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Jury in Alex Jones Trial Awards $45 Million More to Sandy Hook Parents

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Testimony on Friday indicated that Alex Jones and a company he controls were worth $135 million to $270 million.Credit...Pool photo by Briana Sanchez

AUSTIN, Texas — A Texas jury ordered the conspiracy theorist Alex Jones on Friday to pay the parents of a child killed in the 2012 Sandy Hook school shooting $45.2 million in punitive damages for spreading the lie that they helped stage the massacre.

The jury announced its decision a day after awarding the parents more than $4 million in compensatory damages and after testimony on Friday that Mr. Jones and Free Speech Systems, the parent company of his misinformation-peddling media outlet, Infowars, were worth $135 million to $270 million.

Mr. Jones was found liable last year for defaming the victims' families while spreading bogus theories that the shooting had been part of a government plot to confiscate Americans' firearms and that the victims' families had been complicit in the scheme.

This week's trial was the first of three to determine how much Mr. Jones owes the families for the suffering he has caused, and the size of the award is sure to be contested. Jurors deliberated for about four hours before reaching Friday's verdict.

Compensatory damages are based on proven harm, loss or injury, and are often calculated based on the fair market value of damaged property, lost wages and expenses, according to Cornell Law School. Punitive damages are intended to punish especially harmful behavior and tend to be granted at the court's discretion, and are sometimes many multiples of a compensatory award.

The case decided this week was brought by Scarlett Lewis and Neil Heslin, whose 6-year-old son, Jesse Lewis, died in the attack in Newtown, Conn. It was the first to arise from several lawsuits filed by victims' parents in 2018.

"This is an important day for truth, for justice, and I couldn't be happier," Ms. Lewis said in the courtroom after the verdict.

Before the jurors began deliberating about the punitive damages, Wesley Todd Ball, a lawyer for the family, told the jury that it had "the ability to send a message for everyone in this country and perhaps this world to hear."

"We ask that you send a very, very simple message, and that is: Stop Alex Jones," he said. "Stop the monetization of misinformation and lies. Please."

Mr. Ball had asked the jury for punitive damages of about $146 million, in addition to the $4 million in compensatory damages awarded on Thursday.

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F. Andino Reynal, left, a lawyer for Mr. Jones, and Wesley Todd Ball, a lawyer for the Sandy Hook family, in court on Friday. Mr. Reynal contended that the punitive award would ultimately be reduced to $1.5 million.Credit...Pool photo by Briana Sanchez

How much Mr. Jones will actually have to pay in punitive damages is certain to be the subject of further litigation. Texas law caps punitive damages at two times the compensatory damages plus $750,000.

But Mark Bankston, a lawyer for Mr. Heslin and Ms. Lewis, told reporters on Thursday that the issue is likely to end up before the Texas Supreme Court, and legal experts said there were disagreements about the constitutionality of the cap.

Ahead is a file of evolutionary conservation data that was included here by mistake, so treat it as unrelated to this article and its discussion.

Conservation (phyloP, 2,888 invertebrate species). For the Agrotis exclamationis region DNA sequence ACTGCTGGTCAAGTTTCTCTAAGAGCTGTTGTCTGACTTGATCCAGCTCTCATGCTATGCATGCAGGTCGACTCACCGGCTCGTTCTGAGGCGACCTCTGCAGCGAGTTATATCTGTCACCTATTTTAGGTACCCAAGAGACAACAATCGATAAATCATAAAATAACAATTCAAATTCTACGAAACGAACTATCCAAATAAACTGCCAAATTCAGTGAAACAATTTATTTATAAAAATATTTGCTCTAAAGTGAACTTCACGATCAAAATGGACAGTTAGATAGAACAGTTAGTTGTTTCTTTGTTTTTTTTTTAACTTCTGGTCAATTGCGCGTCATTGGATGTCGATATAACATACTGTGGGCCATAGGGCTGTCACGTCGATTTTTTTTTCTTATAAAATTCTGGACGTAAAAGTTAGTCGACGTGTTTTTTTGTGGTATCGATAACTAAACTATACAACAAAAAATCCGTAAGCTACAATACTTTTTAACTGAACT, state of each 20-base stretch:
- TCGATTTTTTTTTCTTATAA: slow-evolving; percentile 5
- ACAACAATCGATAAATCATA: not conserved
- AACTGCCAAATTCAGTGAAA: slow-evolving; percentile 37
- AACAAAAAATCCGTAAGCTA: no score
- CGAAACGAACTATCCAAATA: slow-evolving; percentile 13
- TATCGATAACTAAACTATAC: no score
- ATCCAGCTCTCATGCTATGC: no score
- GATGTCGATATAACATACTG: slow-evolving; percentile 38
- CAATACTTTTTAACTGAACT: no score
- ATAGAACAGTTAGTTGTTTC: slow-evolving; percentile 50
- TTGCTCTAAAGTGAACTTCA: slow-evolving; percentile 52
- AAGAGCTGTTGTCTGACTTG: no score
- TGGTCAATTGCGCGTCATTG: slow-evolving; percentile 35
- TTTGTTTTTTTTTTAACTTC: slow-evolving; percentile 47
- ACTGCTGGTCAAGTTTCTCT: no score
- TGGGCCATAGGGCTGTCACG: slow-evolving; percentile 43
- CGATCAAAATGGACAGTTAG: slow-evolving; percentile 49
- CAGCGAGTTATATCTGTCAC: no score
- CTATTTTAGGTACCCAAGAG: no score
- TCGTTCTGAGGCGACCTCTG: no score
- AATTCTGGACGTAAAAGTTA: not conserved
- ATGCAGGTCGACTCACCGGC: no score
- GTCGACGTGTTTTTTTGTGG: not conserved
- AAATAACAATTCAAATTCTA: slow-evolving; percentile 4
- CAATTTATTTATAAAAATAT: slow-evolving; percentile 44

Mr. Jones's lawyer, F. Andino Reynal, said the punitive award would ultimately be reduced to $1.5 million.

Mr. Jones believes "the First Amendment is under siege, and he looks forward to continuing the fight," Mr. Reynal said after the verdict.

After the jury award, Judge Maya Guerra Gamble also cleared the way for another step that could prove problematic for Mr. Jones.

The lawyers for the family had disclosed during the trial that Mr. Jones's team had sent them, apparently inadvertently, a huge cache of data from Mr. Jones's cellphone, and on Friday Judge Gamble said she would not stand in the way of the lawyers for Mr. Heslin and Ms. Lewis providing the messages to law enforcement and the House Jan. 6 committee.

The committee has subpoenaed Mr. Jones in its investigation over his role in helping plan the pro-Trump rally in Washington on Jan. 6, 2021, that preceded the attack on the Capitol.

In the Sandy Hook defamation cases, a trial for damages in another of the suits is scheduled to begin next month in Connecticut, but it could be delayed because of a bankruptcy filing last week by Free Speech Systems. Lawyers for the families criticized the move as another attempt by Mr. Jones to shield his wealth and evade judgment.

The Texas case allowed the plaintiffs to introduce testimony about Mr. Jones's wealth and the operations of his companies, which in addition to carrying his broadcasts make money by selling merchandise.

Bernard Pettingill Jr., a forensic economist and former economics professor at the Florida Institute of Technology, testified as a witness for Mr. Heslin and Ms. Lewis on Friday that Mr. Jones "is a very successful man."

Infowars averaged $53.2 million in annual revenue between September 2015 and December 2018, Mr. Pettingill said. Since then, there has been a "nice healthy increase" in the company's revenue, including from sales of survivalist merchandise and supplements, and it brought in nearly $65 million last year, he said.

At one point, Mr. Jones was paying himself an average of $6 million a year, Mr. Pettingill said.